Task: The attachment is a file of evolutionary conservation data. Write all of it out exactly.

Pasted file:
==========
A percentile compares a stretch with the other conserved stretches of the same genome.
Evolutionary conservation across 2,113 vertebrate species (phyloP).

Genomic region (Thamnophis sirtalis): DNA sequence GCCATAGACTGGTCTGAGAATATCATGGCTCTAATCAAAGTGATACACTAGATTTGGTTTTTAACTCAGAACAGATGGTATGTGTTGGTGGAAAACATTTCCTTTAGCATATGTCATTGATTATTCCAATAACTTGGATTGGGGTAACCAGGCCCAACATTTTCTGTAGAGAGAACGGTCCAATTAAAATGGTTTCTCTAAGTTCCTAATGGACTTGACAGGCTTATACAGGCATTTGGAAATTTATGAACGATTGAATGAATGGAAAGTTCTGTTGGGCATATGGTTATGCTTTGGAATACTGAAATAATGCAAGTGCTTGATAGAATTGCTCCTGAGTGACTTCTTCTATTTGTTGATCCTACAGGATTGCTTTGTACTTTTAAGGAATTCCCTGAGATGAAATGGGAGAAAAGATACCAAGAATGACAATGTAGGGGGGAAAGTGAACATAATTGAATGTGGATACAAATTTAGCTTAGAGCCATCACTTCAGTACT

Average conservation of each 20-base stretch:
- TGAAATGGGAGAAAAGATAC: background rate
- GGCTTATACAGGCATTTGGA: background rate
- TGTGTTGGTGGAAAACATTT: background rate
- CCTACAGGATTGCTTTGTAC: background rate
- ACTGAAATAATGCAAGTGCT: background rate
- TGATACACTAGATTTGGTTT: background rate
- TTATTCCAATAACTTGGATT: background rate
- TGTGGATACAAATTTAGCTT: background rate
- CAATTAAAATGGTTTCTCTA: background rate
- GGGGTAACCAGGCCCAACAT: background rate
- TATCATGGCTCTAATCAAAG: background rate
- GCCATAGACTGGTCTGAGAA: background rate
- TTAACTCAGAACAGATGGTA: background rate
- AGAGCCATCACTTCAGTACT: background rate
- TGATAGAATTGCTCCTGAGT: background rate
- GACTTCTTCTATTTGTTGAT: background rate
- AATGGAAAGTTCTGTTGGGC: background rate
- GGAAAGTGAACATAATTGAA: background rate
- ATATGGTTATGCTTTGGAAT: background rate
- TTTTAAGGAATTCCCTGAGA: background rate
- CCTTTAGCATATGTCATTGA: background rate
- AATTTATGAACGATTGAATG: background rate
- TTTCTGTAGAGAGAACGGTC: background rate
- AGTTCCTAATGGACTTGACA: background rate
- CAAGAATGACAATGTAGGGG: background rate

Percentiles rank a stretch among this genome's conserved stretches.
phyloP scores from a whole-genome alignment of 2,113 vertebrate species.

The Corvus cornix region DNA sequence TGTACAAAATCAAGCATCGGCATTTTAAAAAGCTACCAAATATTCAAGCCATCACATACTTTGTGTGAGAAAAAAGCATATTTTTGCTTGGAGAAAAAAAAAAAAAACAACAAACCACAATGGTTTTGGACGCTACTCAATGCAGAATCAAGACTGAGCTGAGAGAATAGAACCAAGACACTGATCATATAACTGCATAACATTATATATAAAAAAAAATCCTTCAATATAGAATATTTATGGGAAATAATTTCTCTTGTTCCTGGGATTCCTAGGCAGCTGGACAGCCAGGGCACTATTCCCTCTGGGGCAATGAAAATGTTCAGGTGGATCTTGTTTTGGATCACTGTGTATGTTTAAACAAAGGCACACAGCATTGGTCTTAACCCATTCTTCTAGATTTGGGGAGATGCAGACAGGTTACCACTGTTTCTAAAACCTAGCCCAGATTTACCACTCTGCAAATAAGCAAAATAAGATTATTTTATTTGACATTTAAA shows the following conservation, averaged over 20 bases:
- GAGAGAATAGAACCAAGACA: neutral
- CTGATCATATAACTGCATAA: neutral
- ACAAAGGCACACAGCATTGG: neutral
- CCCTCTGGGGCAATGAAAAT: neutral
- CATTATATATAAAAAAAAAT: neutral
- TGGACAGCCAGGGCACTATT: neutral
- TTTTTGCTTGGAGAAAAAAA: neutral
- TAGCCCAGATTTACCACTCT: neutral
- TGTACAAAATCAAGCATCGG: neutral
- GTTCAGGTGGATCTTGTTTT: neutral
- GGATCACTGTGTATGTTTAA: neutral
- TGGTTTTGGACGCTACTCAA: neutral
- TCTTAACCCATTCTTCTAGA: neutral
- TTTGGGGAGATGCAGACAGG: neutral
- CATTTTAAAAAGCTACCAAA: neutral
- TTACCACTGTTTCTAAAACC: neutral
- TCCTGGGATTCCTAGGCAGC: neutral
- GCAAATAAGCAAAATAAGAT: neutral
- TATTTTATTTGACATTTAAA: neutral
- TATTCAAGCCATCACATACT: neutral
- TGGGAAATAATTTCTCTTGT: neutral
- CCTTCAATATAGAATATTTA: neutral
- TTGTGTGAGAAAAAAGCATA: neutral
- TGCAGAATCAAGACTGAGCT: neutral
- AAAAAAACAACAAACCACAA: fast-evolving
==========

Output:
A percentile compares a stretch with the other conserved stretches of the same genome.
Evolutionary conservation across 2,113 vertebrate species (phyloP).

Genomic region (Thamnophis sirtalis): DNA sequence GCCATAGACTGGTCTGAGAATATCATGGCTCTAATCAAAGTGATACACTAGATTTGGTTTTTAACTCAGAACAGATGGTATGTGTTGGTGGAAAACATTTCCTTTAGCATATGTCATTGATTATTCCAATAACTTGGATTGGGGTAACCAGGCCCAACATTTTCTGTAGAGAGAACGGTCCAATTAAAATGGTTTCTCTAAGTTCCTAATGGACTTGACAGGCTTATACAGGCATTTGGAAATTTATGAACGATTGAATGAATGGAAAGTTCTGTTGGGCATATGGTTATGCTTTGGAATACTGAAATAATGCAAGTGCTTGATAGAATTGCTCCTGAGTGACTTCTTCTATTTGTTGATCCTACAGGATTGCTTTGTACTTTTAAGGAATTCCCTGAGATGAAATGGGAGAAAAGATACCAAGAATGACAATGTAGGGGGGAAAGTGAACATAATTGAATGTGGATACAAATTTAGCTTAGAGCCATCACTTCAGTACT

Average conservation of each 20-base stretch:
- TGAAATGGGAGAAAAGATAC: background rate
- GGCTTATACAGGCATTTGGA: background rate
- TGTGTTGGTGGAAAACATTT: background rate
- CCTACAGGATTGCTTTGTAC: background rate
- ACTGAAATAATGCAAGTGCT: background rate
- TGATACACTAGATTTGGTTT: background rate
- TTATTCCAATAACTTGGATT: background rate
- TGTGGATACAAATTTAGCTT: background rate
- CAATTAAAATGGTTTCTCTA: background rate
- GGGGTAACCAGGCCCAACAT: background rate
- TATCATGGCTCTAATCAAAG: background rate
- GCCATAGACTGGTCTGAGAA: background rate
- TTAACTCAGAACAGATGGTA: background rate
- AGAGCCATCACTTCAGTACT: background rate
- TGATAGAATTGCTCCTGAGT: background rate
- GACTTCTTCTATTTGTTGAT: background rate
- AATGGAAAGTTCTGTTGGGC: background rate
- GGAAAGTGAACATAATTGAA: background rate
- ATATGGTTATGCTTTGGAAT: background rate
- TTTTAAGGAATTCCCTGAGA: background rate
- CCTTTAGCATATGTCATTGA: background rate
- AATTTATGAACGATTGAATG: background rate
- TTTCTGTAGAGAGAACGGTC: background rate
- AGTTCCTAATGGACTTGACA: background rate
- CAAGAATGACAATGTAGGGG: background rate

Percentiles rank a stretch among this genome's conserved stretches.
phyloP scores from a whole-genome alignment of 2,113 vertebrate species.

The Corvus cornix region DNA sequence TGTACAAAATCAAGCATCGGCATTTTAAAAAGCTACCAAATATTCAAGCCATCACATACTTTGTGTGAGAAAAAAGCATATTTTTGCTTGGAGAAAAAAAAAAAAAACAACAAACCACAATGGTTTTGGACGCTACTCAATGCAGAATCAAGACTGAGCTGAGAGAATAGAACCAAGACACTGATCATATAACTGCATAACATTATATATAAAAAAAAATCCTTCAATATAGAATATTTATGGGAAATAATTTCTCTTGTTCCTGGGATTCCTAGGCAGCTGGACAGCCAGGGCACTATTCCCTCTGGGGCAATGAAAATGTTCAGGTGGATCTTGTTTTGGATCACTGTGTATGTTTAAACAAAGGCACACAGCATTGGTCTTAACCCATTCTTCTAGATTTGGGGAGATGCAGACAGGTTACCACTGTTTCTAAAACCTAGCCCAGATTTACCACTCTGCAAATAAGCAAAATAAGATTATTTTATTTGACATTTAAA shows the following conservation, averaged over 20 bases:
- GAGAGAATAGAACCAAGACA: neutral
- CTGATCATATAACTGCATAA: neutral
- ACAAAGGCACACAGCATTGG: neutral
- CCCTCTGGGGCAATGAAAAT: neutral
- CATTATATATAAAAAAAAAT: neutral
- TGGACAGCCAGGGCACTATT: neutral
- TTTTTGCTTGGAGAAAAAAA: neutral
- TAGCCCAGATTTACCACTCT: neutral
- TGTACAAAATCAAGCATCGG: neutral
- GTTCAGGTGGATCTTGTTTT: neutral
- GGATCACTGTGTATGTTTAA: neutral
- TGGTTTTGGACGCTACTCAA: neutral
- TCTTAACCCATTCTTCTAGA: neutral
- TTTGGGGAGATGCAGACAGG: neutral
- CATTTTAAAAAGCTACCAAA: neutral
- TTACCACTGTTTCTAAAACC: neutral
- TCCTGGGATTCCTAGGCAGC: neutral
- GCAAATAAGCAAAATAAGAT: neutral
- TATTTTATTTGACATTTAAA: neutral
- TATTCAAGCCATCACATACT: neutral
- TGGGAAATAATTTCTCTTGT: neutral
- CCTTCAATATAGAATATTTA: neutral
- TTGTGTGAGAAAAAAGCATA: neutral
- TGCAGAATCAAGACTGAGCT: neutral
- AAAAAAACAACAAACCACAA: fast-evolving